Businesses are indeed becoming more socially responsible and it is envisaged that customers’ opinions and anticipations of businesses’ moral stance will be critical factors determining sustained market share, viable growth and advancement. Responsible retailers and marketers want to understand and respond to society’s expectations of what it means to be a responsible retailer or marketer. It is important to consider sociological jurisprudence and to ascertain how the law impacts on businesses and the consumer. In essence, the CPA cannot function without anyone transacting.

Businesses are aware of the fact that consumers are beginning to reject products they regard as not being ethical or inferior, and businesses with a strong social responsibility structure are benefitting from being transparent and upholding strong values. The following compliance measures assist retail businesses whilst conforming with the CPA: ‘consumer education’, ‘employee training’, ‘access to emergency funds’, ‘purchasing of insurance’, ‘customer consultants’, ‘quality-assurance’, ‘refunds, replacement and compensation’. Good ethical behaviour is noticed by customers, which encourages more support for good ethical brands and in turn increases sales and revenue. The idea undermining CSR is to “do good for the people and the planet without sacrificing profits”.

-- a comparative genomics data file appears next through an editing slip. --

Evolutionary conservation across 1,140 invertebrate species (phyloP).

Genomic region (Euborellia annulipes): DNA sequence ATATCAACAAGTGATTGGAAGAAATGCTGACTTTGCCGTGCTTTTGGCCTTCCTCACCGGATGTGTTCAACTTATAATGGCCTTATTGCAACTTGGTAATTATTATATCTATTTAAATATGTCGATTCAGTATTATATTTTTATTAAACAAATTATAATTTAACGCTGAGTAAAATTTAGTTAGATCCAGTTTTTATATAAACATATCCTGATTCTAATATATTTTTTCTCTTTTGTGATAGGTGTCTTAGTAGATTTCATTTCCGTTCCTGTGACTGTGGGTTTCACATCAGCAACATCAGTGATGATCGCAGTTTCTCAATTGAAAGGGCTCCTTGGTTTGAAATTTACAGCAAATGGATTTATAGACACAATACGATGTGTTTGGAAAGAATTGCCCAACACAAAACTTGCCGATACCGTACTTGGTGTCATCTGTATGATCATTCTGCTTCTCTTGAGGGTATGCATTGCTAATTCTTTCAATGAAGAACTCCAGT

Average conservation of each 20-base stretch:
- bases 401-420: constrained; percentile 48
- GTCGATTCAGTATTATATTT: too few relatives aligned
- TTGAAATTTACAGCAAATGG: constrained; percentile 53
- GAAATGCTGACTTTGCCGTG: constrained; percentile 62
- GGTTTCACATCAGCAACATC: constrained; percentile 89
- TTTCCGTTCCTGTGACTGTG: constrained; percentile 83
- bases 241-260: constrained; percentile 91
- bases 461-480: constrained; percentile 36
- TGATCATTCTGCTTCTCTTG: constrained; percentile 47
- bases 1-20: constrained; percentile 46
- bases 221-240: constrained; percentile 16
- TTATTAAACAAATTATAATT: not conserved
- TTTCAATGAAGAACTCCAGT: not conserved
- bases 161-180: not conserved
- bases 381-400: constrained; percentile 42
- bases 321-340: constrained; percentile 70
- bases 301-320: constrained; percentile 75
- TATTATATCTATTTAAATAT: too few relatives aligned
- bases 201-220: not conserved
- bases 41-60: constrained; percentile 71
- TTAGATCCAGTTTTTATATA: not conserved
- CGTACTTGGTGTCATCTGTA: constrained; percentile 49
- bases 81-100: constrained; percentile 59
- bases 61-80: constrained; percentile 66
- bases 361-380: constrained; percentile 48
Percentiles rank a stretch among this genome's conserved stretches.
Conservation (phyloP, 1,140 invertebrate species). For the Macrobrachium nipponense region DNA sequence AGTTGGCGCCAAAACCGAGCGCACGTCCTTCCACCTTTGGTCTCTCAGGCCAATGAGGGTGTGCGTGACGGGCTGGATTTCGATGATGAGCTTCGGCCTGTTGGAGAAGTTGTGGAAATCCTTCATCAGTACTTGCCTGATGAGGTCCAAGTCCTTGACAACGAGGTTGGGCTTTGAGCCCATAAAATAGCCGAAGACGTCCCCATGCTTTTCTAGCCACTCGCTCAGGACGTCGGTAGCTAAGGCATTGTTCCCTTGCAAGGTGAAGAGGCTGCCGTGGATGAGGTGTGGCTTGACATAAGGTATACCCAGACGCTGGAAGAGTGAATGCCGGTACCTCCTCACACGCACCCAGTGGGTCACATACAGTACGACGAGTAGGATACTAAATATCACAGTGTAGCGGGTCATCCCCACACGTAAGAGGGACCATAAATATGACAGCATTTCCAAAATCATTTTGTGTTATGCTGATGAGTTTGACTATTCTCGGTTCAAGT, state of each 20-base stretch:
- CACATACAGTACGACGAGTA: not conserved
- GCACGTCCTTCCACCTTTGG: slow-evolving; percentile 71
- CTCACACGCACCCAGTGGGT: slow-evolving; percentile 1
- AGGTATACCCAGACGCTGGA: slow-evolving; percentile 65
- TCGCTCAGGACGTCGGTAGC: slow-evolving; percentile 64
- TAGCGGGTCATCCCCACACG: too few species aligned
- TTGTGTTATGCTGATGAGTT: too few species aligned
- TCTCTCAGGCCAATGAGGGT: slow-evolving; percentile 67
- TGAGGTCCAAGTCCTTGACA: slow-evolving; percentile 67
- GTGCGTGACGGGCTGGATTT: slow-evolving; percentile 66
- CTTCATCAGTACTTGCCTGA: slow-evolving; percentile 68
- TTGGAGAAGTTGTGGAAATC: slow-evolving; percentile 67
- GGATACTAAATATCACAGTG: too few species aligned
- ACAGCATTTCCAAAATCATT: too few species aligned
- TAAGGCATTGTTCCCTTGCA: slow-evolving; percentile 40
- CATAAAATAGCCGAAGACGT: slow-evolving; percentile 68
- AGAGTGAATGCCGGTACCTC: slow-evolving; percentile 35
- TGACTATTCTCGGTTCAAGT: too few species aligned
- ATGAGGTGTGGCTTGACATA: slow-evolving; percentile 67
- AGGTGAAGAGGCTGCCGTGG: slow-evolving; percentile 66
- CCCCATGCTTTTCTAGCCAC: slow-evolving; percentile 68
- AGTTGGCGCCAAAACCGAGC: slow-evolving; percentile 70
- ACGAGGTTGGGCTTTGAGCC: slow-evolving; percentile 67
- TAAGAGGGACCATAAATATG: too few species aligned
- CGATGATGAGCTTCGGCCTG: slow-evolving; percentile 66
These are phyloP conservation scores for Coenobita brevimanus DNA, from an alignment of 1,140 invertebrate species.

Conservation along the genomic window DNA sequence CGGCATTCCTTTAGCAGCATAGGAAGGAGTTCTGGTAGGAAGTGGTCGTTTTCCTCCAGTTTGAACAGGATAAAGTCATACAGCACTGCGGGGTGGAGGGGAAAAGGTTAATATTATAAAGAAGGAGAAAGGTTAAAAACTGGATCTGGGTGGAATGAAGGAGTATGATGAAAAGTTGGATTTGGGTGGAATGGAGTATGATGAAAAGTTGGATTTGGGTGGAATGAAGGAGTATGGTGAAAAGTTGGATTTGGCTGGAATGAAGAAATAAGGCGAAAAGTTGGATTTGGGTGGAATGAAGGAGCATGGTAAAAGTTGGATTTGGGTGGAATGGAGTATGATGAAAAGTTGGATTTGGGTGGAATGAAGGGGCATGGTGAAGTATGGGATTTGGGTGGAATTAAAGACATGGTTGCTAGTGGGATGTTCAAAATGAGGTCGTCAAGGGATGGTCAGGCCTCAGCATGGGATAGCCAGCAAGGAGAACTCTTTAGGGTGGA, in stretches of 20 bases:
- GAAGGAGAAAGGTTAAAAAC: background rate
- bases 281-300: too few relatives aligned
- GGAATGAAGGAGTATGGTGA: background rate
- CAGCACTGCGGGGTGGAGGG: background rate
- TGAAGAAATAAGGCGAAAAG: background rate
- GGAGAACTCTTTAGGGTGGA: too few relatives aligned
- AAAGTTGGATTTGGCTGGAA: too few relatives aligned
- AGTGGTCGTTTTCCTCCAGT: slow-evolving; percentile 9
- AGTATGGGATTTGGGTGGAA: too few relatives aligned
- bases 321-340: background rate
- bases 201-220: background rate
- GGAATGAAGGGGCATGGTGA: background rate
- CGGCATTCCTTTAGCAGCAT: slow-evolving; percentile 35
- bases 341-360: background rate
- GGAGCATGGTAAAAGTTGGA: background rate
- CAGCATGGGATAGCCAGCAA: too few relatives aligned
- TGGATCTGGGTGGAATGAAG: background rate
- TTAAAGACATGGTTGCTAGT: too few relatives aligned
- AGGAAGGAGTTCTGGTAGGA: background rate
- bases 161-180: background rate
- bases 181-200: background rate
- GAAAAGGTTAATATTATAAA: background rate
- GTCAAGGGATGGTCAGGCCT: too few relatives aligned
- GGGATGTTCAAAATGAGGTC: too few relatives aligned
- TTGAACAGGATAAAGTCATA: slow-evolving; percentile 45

It begs the questions: Is being CPA-compliant right or wrong / good or bad for the customer and bad for businesses?  Is it good for the greatest number of people? Does the CPA actively promote and propagate the ideal of CSR? Have businesses become CPA compliant out of duty or obligation?

Business now has a broader social as well as compliance role to play. It has been suggested that even suppliers within a company’s supply chain ought to be CPA-compliant. Being BEE compliant on its own is a costly mission for businesses currently. To be “CPA Compliant” would certainly put added pressure on businesses throughout the year.  There are so many facets to CPA compliance for businesses. What would the deliverables be? One would have to wait and see if this becomes a compliance pre-requisite.


Dr Marlini Nair-Moodley is an academic at MANCOSA.